The University of Iowa’s Future of Work at Iowa committee has shared its final report as campus prepares to resume in-person, face-to-face instruction in the fall 2021 semester.
Colleges and central service units are working on plans to resume in-person, normal business hours beginning July 1, after the Board of Regents, State of Iowa, lifted the emergency order for public universities. The guidelines set a July 1 “return to campus” date for faculty and staff while providing flexibility for alternative work arrangements as part of the Future of Work initiative.
The committee’s final observations and recommendations come after seven months of re-imagining and re-envisioning how employees work, where they work, and how they engage, innovate, and serve. The final guidelines focus on work arrangements—how, when, and where employees do their work—after experiencing remote work during the COVID-19 pandemic.
The Future of Work initiative focuses primarily on professional and scientific and merit staff. Faculty will follow recommendations for faculty with regard to teaching, research, and meetings issued by the Office of the Provost.
“The university competes with other employers locally, regionally, and nationally. More flexible work arrangements are becoming the norm in fields like IT, where recruitment and retention are already challenging,” says Cheryl Reardon, associate vice president and chief human resources officer. “Strategic, mission-driven adoption of hybrid work locations are good for the state of Iowa. This competitiveness may attract additional high-quality staff and world-class teachers and researchers. In addition, flexibility could allow some university employees to remain in their Iowa hometowns rather than moving for work.”
Some final observations and recommendations include:
- Greater adoption of remote/hybrid work may yield space-management and cost-saving benefits by reducing demand for on-site space (whether university owned or leased).
- Many university jobs require on-campus work. Teaching and health care, in particular, depend on in-person interaction.
- Work arrangements must put university mission needs and service expectations first. They need to be implemented intentionally and equitably, backed by mission/service rationales and subject to review.
- Developing reasonable, realistic options for work arrangements—primarily at the college/division level—will help the university compete for talent and satisfy employee calls for more options.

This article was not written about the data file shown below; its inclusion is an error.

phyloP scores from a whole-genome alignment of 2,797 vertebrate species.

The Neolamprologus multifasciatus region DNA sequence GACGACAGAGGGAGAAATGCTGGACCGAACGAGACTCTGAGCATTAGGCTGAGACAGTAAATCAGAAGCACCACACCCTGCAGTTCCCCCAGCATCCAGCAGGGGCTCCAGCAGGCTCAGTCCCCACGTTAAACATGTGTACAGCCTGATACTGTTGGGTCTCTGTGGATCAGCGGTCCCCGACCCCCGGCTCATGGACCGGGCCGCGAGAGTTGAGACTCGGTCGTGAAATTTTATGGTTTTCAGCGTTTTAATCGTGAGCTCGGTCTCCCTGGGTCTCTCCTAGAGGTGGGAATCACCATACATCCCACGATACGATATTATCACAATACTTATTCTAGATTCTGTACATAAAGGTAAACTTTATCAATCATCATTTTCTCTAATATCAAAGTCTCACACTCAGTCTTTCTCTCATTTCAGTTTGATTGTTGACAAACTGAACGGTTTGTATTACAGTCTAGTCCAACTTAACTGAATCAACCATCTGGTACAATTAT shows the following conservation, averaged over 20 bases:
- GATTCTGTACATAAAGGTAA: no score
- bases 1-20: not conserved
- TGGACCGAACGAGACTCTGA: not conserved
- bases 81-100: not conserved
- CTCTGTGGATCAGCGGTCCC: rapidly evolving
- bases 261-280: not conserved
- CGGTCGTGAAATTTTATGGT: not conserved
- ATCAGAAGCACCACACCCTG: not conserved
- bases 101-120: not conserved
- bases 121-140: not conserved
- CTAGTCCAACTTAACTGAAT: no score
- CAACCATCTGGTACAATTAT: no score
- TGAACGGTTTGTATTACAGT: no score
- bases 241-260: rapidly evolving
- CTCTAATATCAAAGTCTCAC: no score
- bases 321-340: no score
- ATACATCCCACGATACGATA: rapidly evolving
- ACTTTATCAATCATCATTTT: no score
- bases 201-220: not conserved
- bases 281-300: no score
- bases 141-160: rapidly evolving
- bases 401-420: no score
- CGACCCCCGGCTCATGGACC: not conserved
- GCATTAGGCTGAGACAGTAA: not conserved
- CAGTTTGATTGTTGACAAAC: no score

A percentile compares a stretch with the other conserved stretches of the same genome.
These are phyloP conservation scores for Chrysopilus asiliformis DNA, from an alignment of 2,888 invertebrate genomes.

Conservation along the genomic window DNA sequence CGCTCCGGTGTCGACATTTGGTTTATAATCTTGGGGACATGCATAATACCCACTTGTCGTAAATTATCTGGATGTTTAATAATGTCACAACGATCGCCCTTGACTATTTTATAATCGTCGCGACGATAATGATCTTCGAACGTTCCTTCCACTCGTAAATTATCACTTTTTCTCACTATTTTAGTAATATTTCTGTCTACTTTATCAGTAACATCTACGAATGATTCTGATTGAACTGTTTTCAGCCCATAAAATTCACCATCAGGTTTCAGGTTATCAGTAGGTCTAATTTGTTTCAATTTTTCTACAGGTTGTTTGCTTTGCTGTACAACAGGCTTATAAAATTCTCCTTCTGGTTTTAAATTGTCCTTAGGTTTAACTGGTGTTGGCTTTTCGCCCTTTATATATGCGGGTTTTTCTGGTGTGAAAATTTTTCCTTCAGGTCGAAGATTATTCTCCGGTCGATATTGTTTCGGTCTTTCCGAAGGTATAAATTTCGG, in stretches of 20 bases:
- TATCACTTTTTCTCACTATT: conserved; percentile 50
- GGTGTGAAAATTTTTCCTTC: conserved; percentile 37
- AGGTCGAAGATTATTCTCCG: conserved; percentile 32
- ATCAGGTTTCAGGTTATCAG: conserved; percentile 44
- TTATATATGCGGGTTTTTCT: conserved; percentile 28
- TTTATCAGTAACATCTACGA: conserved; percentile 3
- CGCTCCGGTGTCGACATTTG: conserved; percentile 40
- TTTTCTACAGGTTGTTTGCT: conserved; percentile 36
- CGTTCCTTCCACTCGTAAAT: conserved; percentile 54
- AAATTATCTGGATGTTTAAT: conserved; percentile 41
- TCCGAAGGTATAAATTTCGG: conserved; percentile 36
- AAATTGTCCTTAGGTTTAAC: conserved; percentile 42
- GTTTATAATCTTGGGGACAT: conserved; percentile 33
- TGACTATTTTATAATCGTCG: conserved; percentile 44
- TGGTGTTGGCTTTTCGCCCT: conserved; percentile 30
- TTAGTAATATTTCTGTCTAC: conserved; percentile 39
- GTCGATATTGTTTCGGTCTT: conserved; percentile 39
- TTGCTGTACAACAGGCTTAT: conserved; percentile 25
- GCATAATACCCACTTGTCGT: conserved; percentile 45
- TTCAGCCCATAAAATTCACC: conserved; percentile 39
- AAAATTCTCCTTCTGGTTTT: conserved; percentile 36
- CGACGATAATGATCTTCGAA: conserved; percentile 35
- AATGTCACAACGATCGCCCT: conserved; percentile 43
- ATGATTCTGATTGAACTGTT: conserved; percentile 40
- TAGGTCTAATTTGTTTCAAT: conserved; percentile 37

In addition, the report offers final recommendations for remote work effectiveness, environments, and equipment.
A pilot phase for alternative work arrangements will take place Aug. 2 to Dec. 31. Approved work arrangements can be changed at any time during the pilot if the business needs of a college or unit are not being adequately met. During the pilot phase, data will be collected on space needs, employee retention, and employee engagement, among others.
The final recommendations were informed by the recent experience of the COVID-19 pandemic. In addition, the Future of Work@Iowa committee conducted focus groups with about 1,400 professional and scientific and merit staff. The most common observations from the focus groups included these positive outcomes of working remotely or hybrid:
- Communication, connectivity, collaboration, cohesion, trust, and inclusion
- Enhanced knowledge of technology (and sense there’s more we can learn/do)
- Transitioning to paperless business and similar practices that cut costs and boost efficiency
- Flexibility resulting in lower stress, increased job satisfaction, improved well-being, improved physical health and fitness
“As the university works to create its Strategic Plan 2022–27 and focuses on becoming a destination university, attracting and retaining faculty and staff will require us to rethink how and where people perform their work. The pandemic provided us with a unique opportunity to do that,” Reardon says. “Ultimately, this will positively affect the learning opportunities and experiences provided to our students.”
In November 2020, the university established the Employee Experience Committee—renamed the Future of Work@Iowa committee—led by University Human Resources and the Office of the Provost. The committee was tasked with re-imagining how UI employees work and where they work, and its members continue to engage, innovate, and serve.
More information can be found on the Future of Work@Iowa web page.